Starsailor is on hiatus and you’re doing solo work now: how does it compare to working with the band?
The way things have gone, it’s proved to be the right decision. I’m working on a solo record, whenever I can, and on songs for a film called Powder: a rock’n’roll movie. I was working with [English singer-songwriter] Diana Vickers yesterday. Last year I went to Norway with [Ivor Novella winner] Sasha Skarbeck and recorded songs with an orchestra. There’s more freedom: when you’re trying to write the perfect record with the band, it’s a lot harder.
A lot of cooks, perhaps…
I guess so. It’s tricky constantly trying to move on from the last album and make sure it’s different enough to peak interest, but also make sure the fans don’t run away screaming.
Do you have regular contact with the other band members?
Fairly regularly. I see bass player James [Stelfox] in particular – he’s my partner in crime with songwriting. It’s important we get involved in different projects – as a result there may be interest in a new Starsailor album. When that day comes, we’ll probably get back together and do something.
You heard it here first…
It could be years away, but yes!
You had a feud with the Gallaghers a while ago: have you had any more run-ins?
There was a feud early on with Nickelback. We were on tour with them in a varied line-up: we wouldn’t normally play on the same bill as them. Our drummer, Ben [Byrne], was a little worse for wear and upset the lead singer, who said, ‘How dare you upset me in my own country!’ Ben said, ‘What are you talking about? I thought you were Canadian?’ The lesson is: don’t drink too much because you’ll do something stupid.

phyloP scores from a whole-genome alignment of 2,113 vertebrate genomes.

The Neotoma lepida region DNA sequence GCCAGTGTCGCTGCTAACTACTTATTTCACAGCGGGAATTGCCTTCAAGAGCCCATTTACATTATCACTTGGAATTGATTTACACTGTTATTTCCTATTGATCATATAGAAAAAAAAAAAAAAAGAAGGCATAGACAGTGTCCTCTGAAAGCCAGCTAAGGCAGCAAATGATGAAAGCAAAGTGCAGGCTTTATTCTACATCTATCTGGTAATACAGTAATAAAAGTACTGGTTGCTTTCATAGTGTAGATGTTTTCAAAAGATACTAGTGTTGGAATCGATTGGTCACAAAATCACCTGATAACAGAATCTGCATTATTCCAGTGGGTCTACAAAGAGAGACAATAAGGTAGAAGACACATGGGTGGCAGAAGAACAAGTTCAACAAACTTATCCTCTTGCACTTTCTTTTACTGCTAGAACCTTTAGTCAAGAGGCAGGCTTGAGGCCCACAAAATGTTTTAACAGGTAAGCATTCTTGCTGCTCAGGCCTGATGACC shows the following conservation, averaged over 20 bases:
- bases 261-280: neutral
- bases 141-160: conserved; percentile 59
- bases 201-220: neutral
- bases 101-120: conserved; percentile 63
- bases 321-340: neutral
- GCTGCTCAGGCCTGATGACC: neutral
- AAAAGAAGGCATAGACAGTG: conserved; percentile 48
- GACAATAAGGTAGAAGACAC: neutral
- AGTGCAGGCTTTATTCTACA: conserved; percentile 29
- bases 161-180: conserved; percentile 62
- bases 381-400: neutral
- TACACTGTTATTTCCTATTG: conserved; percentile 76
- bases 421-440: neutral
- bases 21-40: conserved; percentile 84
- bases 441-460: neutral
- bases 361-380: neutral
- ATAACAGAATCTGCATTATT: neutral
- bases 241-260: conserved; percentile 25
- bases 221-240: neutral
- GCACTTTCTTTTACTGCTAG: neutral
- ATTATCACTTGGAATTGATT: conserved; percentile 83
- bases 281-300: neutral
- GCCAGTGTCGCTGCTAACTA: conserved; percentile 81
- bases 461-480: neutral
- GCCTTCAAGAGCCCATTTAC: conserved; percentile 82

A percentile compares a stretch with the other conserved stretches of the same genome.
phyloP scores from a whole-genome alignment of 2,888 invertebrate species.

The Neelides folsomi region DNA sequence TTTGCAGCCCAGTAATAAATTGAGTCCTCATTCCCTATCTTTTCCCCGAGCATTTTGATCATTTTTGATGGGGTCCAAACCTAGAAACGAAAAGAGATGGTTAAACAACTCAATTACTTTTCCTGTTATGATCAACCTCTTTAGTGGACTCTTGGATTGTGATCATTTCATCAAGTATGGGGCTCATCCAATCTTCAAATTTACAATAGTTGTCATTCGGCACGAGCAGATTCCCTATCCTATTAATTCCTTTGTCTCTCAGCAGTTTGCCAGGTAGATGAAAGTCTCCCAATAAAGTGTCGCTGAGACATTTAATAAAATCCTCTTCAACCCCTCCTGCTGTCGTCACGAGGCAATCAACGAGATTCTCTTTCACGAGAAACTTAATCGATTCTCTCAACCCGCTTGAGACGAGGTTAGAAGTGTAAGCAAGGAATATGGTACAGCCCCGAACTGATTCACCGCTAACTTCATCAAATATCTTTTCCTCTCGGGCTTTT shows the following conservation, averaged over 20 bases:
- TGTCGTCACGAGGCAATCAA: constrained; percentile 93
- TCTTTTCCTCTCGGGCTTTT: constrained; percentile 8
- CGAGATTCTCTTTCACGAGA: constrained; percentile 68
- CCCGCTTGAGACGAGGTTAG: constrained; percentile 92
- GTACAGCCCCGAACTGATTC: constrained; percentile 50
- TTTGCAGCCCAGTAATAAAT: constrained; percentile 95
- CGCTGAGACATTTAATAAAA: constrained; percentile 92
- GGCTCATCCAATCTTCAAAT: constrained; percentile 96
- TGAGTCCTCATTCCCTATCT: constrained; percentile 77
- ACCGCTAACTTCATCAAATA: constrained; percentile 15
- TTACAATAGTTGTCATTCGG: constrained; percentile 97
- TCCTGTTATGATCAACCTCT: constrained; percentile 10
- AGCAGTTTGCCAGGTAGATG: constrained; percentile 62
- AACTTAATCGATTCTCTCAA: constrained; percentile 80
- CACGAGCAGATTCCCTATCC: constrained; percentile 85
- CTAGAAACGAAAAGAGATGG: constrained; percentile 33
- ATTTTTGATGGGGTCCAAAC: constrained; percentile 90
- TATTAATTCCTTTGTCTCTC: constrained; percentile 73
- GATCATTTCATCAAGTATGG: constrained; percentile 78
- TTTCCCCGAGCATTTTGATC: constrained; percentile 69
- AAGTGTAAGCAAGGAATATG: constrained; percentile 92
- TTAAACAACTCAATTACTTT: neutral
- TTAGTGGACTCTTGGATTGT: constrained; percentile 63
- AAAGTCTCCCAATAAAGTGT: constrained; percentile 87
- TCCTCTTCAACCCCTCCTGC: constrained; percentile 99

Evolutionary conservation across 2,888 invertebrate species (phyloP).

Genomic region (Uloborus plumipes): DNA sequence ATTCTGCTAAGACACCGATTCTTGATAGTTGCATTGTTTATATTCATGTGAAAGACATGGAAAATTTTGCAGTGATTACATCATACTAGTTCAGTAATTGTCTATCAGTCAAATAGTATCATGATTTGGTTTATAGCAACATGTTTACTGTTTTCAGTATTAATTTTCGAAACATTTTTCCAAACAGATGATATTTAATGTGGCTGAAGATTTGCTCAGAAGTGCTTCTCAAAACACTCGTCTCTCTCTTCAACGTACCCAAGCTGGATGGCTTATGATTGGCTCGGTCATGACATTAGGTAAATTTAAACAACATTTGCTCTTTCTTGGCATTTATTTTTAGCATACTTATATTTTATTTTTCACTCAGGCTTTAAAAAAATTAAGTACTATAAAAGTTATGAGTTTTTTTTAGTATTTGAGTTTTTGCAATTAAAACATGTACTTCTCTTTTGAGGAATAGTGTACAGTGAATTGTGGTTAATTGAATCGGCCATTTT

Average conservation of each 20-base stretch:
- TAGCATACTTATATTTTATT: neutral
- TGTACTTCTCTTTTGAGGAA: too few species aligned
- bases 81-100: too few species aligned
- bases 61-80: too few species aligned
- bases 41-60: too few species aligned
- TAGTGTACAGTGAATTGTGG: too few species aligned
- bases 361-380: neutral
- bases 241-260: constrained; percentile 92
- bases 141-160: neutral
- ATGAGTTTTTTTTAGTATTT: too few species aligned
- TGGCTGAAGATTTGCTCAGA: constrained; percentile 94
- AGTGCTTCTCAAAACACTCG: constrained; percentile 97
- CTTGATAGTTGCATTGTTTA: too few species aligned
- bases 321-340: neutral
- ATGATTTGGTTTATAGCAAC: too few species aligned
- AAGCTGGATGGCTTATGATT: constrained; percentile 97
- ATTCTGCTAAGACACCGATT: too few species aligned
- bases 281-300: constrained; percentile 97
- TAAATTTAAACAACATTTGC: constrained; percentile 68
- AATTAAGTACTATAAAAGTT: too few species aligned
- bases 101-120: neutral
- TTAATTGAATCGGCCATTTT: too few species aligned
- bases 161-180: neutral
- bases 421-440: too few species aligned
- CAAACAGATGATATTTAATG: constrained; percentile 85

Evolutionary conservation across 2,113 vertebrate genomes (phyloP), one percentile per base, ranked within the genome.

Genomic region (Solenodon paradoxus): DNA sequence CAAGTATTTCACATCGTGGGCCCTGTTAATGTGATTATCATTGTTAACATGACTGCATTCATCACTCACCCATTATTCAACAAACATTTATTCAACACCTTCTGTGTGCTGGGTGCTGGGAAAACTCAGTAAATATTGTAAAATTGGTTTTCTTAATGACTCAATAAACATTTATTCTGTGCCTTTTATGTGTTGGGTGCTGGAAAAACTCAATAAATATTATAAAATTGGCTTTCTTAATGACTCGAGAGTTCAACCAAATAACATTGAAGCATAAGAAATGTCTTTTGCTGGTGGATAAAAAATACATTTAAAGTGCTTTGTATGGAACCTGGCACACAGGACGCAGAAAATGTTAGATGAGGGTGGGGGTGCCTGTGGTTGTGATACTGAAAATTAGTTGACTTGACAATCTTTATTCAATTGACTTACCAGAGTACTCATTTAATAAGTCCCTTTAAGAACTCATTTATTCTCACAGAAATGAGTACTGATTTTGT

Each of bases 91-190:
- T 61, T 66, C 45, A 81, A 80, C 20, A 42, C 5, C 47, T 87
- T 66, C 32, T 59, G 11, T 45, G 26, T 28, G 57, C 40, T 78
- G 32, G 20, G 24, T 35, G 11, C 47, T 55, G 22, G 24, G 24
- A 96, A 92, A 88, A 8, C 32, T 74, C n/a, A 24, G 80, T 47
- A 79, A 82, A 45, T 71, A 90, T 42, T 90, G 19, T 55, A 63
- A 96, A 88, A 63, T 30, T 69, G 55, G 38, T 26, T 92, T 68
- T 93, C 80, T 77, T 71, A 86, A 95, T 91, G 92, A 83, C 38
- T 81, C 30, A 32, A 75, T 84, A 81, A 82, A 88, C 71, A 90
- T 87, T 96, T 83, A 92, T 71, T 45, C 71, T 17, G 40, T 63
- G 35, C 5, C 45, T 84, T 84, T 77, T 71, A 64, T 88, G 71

Which new artists do you love?
Adele is good, she deserves to be successful and world-conquering. London band The XX deserved to win the Mercury Prize this year.
You’re doing film soundtracks already. Do you think you’ll branch into acting?
I’d probably have to take a couple of years out to learn to act properly first. The last time I acted was in Little Shop of Horrors: a college production. I think the director picked me on the strength of my singing voice and struggled with my acting abilities!
Maybe a musical, then.
I haven’t got that classic voice for acting. Pete Postlethwaite had this incredible speaking voice that made everyone’s ears prick up. People say the opposite for me. They say, ‘When you sing, you’ve got this amazing voice that stops everyone in the room, but when you speak it’s all a bit monotone and down-key.’ But I can live with it!
James Walsh plays Barasti on Friday February 25.